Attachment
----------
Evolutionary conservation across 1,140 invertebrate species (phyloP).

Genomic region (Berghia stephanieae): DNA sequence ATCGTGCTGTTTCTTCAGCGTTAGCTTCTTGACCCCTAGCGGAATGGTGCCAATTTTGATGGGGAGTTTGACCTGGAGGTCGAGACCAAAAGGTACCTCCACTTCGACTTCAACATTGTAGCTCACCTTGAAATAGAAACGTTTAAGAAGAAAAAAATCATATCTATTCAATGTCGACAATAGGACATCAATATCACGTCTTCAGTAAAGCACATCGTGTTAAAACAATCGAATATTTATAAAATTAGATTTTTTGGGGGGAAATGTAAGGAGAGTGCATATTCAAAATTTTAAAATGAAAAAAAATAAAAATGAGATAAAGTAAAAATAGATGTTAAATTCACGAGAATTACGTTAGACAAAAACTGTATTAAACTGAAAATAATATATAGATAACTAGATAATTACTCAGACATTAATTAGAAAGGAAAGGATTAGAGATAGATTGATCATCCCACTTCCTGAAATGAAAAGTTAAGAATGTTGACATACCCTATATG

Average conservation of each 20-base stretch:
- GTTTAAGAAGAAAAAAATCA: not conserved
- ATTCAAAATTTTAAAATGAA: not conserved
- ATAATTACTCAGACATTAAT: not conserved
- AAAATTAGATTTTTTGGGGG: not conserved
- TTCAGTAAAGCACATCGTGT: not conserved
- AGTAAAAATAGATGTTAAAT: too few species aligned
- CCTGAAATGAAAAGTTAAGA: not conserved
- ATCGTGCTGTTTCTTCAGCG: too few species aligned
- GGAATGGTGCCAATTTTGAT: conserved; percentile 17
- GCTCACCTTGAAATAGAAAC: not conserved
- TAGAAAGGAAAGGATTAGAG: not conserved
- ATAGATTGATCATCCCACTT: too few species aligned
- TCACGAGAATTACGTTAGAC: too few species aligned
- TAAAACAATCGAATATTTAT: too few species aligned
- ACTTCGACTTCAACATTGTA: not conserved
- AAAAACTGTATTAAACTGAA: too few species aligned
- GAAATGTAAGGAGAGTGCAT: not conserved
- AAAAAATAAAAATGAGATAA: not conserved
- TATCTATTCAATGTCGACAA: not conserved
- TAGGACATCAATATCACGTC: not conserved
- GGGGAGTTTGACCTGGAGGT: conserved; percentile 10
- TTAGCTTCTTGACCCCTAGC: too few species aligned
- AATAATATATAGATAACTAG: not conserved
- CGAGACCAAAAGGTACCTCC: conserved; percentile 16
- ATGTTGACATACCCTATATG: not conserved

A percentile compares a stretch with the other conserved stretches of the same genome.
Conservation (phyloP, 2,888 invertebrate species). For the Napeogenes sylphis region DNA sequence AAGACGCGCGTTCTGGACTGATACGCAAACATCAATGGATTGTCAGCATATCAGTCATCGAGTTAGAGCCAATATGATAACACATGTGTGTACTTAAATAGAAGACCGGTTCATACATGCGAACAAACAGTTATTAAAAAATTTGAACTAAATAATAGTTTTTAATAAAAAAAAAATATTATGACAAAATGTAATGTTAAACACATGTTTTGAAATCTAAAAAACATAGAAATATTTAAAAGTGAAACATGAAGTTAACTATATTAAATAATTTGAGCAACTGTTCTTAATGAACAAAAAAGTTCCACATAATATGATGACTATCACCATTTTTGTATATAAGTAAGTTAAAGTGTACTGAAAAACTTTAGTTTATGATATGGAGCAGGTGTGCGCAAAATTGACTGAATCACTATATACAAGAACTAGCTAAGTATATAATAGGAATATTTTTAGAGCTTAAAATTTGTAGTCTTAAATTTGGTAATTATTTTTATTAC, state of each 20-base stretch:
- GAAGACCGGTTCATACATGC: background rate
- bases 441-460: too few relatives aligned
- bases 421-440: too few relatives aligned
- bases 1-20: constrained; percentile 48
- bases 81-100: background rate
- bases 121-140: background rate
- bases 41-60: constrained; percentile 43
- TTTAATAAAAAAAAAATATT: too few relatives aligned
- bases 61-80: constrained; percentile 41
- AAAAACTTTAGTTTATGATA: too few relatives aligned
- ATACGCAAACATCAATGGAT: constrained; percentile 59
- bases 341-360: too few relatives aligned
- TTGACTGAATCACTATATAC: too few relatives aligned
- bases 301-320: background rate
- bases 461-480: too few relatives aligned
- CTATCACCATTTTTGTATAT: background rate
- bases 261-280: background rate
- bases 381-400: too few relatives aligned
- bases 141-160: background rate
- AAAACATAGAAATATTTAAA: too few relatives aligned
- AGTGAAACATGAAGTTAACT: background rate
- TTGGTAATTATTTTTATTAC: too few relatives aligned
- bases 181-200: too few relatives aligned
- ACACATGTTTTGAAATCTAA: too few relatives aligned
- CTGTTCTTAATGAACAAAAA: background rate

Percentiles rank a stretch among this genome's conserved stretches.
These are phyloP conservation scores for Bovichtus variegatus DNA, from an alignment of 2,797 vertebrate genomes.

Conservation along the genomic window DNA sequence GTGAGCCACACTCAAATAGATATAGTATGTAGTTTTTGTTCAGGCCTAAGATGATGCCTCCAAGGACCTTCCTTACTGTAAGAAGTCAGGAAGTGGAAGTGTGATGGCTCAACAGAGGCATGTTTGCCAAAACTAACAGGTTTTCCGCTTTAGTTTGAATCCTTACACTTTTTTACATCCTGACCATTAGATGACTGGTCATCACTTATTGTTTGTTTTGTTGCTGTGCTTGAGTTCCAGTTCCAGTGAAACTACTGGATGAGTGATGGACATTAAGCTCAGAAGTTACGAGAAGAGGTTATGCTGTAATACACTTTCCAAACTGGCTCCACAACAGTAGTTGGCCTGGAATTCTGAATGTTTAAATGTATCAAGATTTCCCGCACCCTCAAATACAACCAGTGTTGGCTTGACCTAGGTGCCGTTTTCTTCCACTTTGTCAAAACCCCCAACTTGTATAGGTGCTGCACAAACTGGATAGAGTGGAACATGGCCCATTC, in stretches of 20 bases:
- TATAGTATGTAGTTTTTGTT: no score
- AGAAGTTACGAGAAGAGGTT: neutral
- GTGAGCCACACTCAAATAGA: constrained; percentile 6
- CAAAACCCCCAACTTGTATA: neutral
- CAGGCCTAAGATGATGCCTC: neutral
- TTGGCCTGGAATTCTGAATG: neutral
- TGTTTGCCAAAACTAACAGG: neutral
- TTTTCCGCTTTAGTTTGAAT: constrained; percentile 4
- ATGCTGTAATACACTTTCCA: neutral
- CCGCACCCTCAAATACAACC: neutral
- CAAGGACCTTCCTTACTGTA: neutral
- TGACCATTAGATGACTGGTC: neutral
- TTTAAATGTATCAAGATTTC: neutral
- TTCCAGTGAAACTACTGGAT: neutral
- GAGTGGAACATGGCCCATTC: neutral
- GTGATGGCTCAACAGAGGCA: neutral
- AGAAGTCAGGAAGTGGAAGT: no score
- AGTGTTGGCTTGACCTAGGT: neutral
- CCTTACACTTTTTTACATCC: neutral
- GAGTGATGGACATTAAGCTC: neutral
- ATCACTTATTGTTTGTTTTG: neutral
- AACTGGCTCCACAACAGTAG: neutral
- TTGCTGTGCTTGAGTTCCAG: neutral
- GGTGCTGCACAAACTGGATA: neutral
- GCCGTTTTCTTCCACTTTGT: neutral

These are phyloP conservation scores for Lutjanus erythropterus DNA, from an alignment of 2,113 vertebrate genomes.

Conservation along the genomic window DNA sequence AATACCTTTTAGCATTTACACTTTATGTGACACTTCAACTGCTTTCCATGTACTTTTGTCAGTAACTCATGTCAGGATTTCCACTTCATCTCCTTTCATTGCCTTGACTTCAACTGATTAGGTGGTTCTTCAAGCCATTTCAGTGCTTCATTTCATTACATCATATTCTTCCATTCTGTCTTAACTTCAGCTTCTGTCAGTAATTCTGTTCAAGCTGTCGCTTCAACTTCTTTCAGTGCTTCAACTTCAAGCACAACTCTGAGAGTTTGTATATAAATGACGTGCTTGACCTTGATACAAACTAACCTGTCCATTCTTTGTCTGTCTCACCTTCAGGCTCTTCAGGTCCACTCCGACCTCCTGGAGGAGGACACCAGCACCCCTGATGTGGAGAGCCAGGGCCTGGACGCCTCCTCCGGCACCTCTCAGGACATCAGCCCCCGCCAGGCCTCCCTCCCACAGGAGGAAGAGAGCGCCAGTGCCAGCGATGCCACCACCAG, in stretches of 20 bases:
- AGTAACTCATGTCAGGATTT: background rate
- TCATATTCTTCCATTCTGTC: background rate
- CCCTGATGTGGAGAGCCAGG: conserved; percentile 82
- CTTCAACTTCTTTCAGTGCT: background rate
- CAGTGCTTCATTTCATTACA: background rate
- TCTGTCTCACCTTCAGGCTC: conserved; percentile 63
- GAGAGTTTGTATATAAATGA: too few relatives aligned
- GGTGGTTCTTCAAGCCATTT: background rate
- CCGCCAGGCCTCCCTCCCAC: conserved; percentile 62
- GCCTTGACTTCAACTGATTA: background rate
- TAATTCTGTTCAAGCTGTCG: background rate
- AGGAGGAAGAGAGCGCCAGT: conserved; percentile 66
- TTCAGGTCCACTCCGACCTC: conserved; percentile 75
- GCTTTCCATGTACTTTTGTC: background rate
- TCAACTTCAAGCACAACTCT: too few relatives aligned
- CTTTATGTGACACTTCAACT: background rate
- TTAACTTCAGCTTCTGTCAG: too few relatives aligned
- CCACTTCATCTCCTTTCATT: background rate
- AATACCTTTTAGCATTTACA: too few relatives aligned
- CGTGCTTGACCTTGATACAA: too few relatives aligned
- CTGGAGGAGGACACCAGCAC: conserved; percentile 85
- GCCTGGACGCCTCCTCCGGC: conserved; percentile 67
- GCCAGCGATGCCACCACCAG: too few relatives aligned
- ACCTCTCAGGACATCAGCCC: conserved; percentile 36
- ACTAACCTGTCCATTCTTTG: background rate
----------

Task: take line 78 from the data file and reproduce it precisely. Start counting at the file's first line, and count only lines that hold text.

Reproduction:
- GAGTGATGGACATTAAGCTC: neutral